Extending southward from Homol’ovi/Betelgeuse, Orion’s right arm holds a nodule club above his head. This club stretches across the Mogollon Rim and down to other Sinagua ruins in the Verde Valley. As a small triangle formed by Meissa at its apex and by Phi 1 and Phi 2 Orionis at its base, the head of Orion correlates to the Sinagua ruins at Walnut Canyon National Monument and a few smaller ruins in the immediate region.

If we conceptualize Orion not as a rectangle but as a polygon of seven sides, more specifically an “hourglass” (connoting Chronos) appended to another triangle whose base rests upon the constellation’s shoulders, the relative proportions of the terrestrial Orion coincide with amazing accuracy.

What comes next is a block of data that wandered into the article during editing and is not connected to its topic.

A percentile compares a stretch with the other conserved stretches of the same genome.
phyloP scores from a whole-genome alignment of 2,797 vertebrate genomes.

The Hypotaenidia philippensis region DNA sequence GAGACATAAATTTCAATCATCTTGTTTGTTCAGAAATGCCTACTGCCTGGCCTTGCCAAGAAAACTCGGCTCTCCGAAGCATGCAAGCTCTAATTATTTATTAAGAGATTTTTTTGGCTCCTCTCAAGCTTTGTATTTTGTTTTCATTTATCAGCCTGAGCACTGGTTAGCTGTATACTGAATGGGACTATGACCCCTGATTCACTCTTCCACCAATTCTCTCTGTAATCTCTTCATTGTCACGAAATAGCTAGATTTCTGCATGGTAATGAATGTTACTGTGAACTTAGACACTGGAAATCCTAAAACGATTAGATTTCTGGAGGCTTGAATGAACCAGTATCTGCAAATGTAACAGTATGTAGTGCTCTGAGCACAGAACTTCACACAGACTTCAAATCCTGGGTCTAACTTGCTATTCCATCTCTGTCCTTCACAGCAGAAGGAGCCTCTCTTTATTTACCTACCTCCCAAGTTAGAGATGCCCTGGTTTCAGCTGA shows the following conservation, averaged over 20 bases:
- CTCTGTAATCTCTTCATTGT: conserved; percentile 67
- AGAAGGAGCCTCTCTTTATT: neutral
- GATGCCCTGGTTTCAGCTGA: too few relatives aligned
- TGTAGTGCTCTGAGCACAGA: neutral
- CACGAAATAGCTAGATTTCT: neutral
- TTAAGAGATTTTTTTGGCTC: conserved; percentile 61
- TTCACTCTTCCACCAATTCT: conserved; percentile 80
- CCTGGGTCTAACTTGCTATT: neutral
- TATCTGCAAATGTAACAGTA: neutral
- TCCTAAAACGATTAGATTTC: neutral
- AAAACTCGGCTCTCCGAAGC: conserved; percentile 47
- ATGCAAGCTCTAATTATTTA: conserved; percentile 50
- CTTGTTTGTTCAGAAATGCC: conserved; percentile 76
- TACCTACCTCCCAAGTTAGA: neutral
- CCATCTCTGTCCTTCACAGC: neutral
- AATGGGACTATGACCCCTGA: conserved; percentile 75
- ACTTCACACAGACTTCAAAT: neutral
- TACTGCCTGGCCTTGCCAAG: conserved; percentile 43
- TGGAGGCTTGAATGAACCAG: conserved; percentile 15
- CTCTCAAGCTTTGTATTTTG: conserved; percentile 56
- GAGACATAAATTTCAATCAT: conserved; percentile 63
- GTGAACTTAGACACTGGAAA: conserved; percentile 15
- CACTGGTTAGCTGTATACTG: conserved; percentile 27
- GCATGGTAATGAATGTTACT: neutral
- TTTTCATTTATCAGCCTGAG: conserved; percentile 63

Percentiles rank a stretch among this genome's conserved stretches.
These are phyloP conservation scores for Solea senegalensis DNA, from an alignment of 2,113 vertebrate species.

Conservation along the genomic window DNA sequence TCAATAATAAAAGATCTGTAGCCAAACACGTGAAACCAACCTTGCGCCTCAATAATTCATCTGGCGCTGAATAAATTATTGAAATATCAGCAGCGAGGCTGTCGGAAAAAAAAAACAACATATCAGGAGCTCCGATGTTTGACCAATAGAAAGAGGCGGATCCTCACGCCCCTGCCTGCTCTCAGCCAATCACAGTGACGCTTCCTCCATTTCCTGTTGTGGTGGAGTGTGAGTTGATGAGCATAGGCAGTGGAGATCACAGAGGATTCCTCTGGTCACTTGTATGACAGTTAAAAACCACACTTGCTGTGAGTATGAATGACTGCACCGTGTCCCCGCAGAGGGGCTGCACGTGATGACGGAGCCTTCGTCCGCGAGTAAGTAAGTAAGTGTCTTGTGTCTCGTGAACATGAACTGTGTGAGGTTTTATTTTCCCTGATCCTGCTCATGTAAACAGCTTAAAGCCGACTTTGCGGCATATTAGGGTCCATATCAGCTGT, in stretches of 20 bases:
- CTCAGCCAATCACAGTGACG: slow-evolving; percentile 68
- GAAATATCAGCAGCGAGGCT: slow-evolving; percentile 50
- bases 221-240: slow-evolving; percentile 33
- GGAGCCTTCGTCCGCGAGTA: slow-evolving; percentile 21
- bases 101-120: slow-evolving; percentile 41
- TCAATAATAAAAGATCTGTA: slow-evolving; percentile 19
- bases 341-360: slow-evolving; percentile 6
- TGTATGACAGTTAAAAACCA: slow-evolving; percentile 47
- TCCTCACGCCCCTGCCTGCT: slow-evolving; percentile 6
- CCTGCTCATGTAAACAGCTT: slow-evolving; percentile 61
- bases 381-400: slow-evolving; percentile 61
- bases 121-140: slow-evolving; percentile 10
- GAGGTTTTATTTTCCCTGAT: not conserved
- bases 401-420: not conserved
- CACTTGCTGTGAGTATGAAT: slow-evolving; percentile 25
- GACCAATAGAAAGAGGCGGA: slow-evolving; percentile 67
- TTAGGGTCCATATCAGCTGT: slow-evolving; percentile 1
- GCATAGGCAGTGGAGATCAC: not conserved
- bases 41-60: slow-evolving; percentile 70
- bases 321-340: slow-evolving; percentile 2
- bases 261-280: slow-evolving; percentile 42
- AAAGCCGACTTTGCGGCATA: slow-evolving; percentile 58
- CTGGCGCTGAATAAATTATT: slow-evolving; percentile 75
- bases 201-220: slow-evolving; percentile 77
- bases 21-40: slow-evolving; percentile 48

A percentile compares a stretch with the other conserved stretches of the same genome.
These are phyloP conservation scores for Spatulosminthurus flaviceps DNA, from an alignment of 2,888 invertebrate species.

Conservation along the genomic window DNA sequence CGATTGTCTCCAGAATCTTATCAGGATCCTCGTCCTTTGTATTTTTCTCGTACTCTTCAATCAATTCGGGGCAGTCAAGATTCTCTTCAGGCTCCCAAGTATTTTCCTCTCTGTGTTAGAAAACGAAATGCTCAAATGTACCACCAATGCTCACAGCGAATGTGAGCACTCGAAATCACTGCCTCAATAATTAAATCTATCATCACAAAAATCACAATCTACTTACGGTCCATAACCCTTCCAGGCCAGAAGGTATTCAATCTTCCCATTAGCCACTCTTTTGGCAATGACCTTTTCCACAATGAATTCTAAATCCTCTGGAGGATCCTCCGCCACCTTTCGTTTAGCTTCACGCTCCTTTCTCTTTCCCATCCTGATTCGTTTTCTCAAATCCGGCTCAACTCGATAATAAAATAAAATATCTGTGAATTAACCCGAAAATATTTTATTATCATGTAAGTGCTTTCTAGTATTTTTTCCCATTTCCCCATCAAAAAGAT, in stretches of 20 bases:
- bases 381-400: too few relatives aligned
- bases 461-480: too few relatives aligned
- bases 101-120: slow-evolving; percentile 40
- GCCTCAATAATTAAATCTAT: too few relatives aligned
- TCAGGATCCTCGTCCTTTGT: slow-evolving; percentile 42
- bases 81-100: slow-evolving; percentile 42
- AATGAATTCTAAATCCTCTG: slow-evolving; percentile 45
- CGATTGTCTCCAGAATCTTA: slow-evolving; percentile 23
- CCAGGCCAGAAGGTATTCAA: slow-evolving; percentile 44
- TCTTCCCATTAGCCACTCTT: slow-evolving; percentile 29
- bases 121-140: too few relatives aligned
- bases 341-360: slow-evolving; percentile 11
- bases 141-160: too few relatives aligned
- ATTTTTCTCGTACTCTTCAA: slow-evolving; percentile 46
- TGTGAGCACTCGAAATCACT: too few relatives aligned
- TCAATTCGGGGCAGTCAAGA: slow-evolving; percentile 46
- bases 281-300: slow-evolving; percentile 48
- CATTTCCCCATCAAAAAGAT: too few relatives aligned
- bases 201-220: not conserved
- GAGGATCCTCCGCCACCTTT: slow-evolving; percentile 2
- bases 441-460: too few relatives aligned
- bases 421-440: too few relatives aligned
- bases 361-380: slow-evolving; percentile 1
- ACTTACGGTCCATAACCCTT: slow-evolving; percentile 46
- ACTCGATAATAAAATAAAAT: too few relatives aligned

The apparent distances between the stars as we see them in the constellation (as opposed to actual light-year distances) and the distances between these major Hopi village or Anasazi/Sinagua ruin sites are close enough to suggest that something more than mere coincidence is at work here.


For instance, four of the sides of the heptagon

A. Betatakin to Oraibi,

B. Oraibi to Wupatki,

C. Wupatki to Walnut Canyon, and

F. Walpi to Canyon de Chelly)

are exactly proportional, while the remaining three sides

D. Walnut Canyon to Homol’ovi,

E. Homol’ovi to Walpi, and

G. Canyon de Chelly back to Betatakin)

are slightly stretched in relation to the constellation-- from ten miles in the case of D. and E. to twelve miles in the case of G. (See Diagram 1.)


Diagram 1

This variation could be due either to cartographic distortions of the contemporary sky chart in relation to the geographic map or to ancient misperceptions of the proportions of the constellation vis--vis the landscape.